CROI 2019 Abstract eBook

Abstract eBook

Oral Abstracts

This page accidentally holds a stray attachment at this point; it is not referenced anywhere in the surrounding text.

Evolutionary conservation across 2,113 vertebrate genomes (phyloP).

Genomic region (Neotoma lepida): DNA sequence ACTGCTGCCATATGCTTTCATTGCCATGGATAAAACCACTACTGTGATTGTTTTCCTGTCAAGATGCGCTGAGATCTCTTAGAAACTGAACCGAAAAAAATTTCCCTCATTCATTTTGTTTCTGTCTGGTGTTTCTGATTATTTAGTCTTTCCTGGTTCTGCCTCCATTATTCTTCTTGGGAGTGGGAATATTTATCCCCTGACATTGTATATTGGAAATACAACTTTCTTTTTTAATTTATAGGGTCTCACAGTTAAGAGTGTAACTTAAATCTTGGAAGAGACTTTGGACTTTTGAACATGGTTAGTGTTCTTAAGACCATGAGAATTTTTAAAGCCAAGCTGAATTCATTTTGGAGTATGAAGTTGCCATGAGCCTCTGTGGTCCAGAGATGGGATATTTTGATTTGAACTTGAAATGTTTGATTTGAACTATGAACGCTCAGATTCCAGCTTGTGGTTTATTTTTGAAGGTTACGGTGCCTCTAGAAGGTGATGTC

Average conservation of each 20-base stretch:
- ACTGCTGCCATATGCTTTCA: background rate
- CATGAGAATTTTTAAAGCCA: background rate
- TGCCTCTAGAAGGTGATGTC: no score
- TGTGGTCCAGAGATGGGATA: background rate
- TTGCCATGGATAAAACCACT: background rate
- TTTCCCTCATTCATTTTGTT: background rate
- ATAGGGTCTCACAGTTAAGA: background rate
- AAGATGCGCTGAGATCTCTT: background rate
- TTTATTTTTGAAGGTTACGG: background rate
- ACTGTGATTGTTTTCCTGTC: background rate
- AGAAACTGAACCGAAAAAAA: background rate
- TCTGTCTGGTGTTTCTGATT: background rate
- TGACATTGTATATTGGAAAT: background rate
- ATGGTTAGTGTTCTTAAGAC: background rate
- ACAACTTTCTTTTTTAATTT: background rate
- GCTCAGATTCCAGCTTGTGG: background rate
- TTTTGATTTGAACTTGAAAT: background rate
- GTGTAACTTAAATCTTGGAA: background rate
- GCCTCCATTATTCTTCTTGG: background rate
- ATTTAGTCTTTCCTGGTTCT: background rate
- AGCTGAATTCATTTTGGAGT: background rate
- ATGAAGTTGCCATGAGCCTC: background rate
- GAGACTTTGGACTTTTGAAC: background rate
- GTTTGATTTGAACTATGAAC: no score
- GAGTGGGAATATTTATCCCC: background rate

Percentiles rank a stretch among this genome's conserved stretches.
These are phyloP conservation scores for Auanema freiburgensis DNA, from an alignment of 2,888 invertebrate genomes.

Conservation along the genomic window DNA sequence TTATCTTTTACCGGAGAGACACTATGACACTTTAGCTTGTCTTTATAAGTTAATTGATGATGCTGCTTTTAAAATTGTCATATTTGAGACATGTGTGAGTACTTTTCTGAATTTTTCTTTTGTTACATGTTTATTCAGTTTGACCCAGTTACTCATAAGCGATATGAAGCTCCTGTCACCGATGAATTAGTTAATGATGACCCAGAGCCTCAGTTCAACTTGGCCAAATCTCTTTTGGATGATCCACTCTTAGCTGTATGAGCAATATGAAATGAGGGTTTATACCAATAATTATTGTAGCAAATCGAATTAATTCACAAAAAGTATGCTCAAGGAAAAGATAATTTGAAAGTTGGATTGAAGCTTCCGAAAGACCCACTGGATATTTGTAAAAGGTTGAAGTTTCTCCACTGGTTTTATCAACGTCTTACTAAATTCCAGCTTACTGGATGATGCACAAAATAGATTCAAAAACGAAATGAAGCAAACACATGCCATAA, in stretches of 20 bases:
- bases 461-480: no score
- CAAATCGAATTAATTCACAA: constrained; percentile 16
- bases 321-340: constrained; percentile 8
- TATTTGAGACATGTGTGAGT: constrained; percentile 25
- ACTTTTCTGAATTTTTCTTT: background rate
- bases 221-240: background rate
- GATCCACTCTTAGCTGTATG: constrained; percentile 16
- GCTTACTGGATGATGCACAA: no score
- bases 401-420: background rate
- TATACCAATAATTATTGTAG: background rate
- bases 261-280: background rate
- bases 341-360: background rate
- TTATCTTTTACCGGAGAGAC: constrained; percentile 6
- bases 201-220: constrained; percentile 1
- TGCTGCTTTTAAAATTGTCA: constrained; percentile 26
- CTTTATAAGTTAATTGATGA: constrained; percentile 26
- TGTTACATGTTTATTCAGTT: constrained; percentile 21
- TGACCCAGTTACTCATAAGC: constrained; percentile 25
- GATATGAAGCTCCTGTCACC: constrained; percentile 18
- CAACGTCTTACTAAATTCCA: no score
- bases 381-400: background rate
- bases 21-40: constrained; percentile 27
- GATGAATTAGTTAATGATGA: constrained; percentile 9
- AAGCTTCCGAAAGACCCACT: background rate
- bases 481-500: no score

Methods: Using integrase sequences from the BC-CfE database (N=16,563), 27 integrase positions were identified as having amino acids that differed in prevalence between integrase-treated (primarily RAL and/or EVG) and naive individuals. All unique amino acid permutations at these positions were identified (N=288) and N=137 subtype B samples were selected as the representative samples. Extracted RNA was diluted to ~500 copies/mL and amplified in 12 independent RT-PCR reactions. Amplicons with no nucleotide mixtures at these positions were used to make recombinant viruses by co- transfection with linearized integrase-deleted pNL4.3 in CEM-GXR cells. To date, N=130 recombinant viruses were successfully harvested and sequenced to confirm the absence of mixtures at these codons and match to amplicon sequence. Titering and phenotyping were performed in MT4-LTR-EGFP cells, where infectivity data was collected using a SpectraMax i3 MiniMax 300 Imaging Cytometer. EC50s fold-change (FC) relative to a NL4.3 control were determined on day 3 or 4 post-infection. Results: The 130 variants phenotyped to date represent 88% of the observed sequence variation among the clinical samples at these 27 relevant integrase codons. Of these, 15%, 13%, and 30% had >3-FC for DTG, BIC and CAB, respectively. As expected, variants with the highest FC had G140S and Q148R/H. R263K was the only single variant conferring >3-FC for all three drugs. However, a variant harboring G163R/D232E also had >3-FC for all three drugs. The FC values were closely correlated between all three drugs tested. The greatest exceptions were variants with N155H/G163E or L74I/T97M/F121C/V151I/E157Q/ G163K, where both had >75-FC for CAB, while <3-FC for DTG and BIC. If new mutations or permutations are identified it is straightforward to select these for future phenotyping. Conclusion: Observed sequence variation can be used to efficiently generate panels of resistant viruses for phenotype analysis. We confirm broad cross- resistance between DTG, BIC, and CAB, and identify new patterns leading to decreased susceptibility to the newest integrase inhibitors. This work should be extended to non-subtype B variants. 144 DTG VS LPV/R (DAWNING): EFFICACY BY BASELINE NRTI RESISTANCE AND SECOND-LINE NRTI USE Dannae Brown 1 , Ruolan Wang 2 , Mark Underwood 2 , Judy Hopking 3 , Maria Claudia Nascimento 4 , Michael Aboud 4 , Jörg Sievers 4 1 ViiV Healthcare, Abbotsford, Australia, 2 ViiV Healthcare, Research Triangle Park, NC, USA, 3 GlaxoSmithKline, Uxbridge, UK, 4 ViiV Healthcare, Brentford, UK Background: DAWNING is a non-inferiority study comparing dolutegravir (DTG) + 2 nucleoside reverse transcriptase inhibitors (NRTIs) with lopinavir/ritonavir (LPV/r) + 2 NRTIs in HIV-1 infected adults failing first-line therapy (HIV-1 RNA ≥400 copies [c]/mL) of a non-nucleoside reverse transcriptase inhibitor + 2 NRTIs. Methods: Subjects were randomised (1:1, stratified by Screening HIV-1 RNA and number of fully active NRTIs) to 52 weeks of open-label treatment with DTG or LPV/r + 2 investigator-selected NRTIs, including at least one fully active NRTI based on Screening resistance testing. The primary endpoint was the proportion of subjects with HIV1 RNA <50 c/mL at Week 48 (Snapshot algorithm). Post-hoc efficacy analyses were performed based on baseline NRTI resistance profile and NRTI use in the second-line background regimen (BR). Results: Of 624 subjects randomised and treated, 499 (80%) received <2 active NRTIs at baseline. Overall, 84% (261/312) of subjects on DTG versus 70% (219/312) on LPV/r achieved HIV-1 RNA <50 c/mL at Week 48 (adjusted difference 13.8%, 95% CI: 7.3% to 20.3%, p<0.001 for superiority). This difference was consistent regardless of the use of <2 or 2 fully active NRTIs in the BR. NRTI resistance was present in 561 subjects (90%) at baseline, M184V/I (alone or plus additional NRTI resistance-associated mutations [RAMs]) in 513 (82%), K65R in 187 (30%), and ≥1 thymidine-analogue mutations (TAMs) in 152 subjects (24%). Of subjects with M184V/I alone or plus ≥1 NRTI RAMs, 430 subjects (84%) took lamivudine (3TC) or emtricitabine (FTC) as part of their BR. Tenofovir disoproxil fumarate (TDF) was included in BR in the presence of K65R in 15 subjects while 86 subjects with 1 or more TAMs took zidovudine (AZT). Among subjects receiving 3TC or FTC in the presence of M184V/I, 85% (187/220) of subjects on DTG versus 72% (152/210) on LPV/r had HIV-1 RNA <50 c/mL at Week 48 (difference 12.6%, 95% CI: 4.9% to 20.3%). High responses were also observed in the DTG arm, when AZT or TDF were included in the BR in the presence of TAMs or K65R, respectively; however, subject numbers in these subgroups were small (Table 1).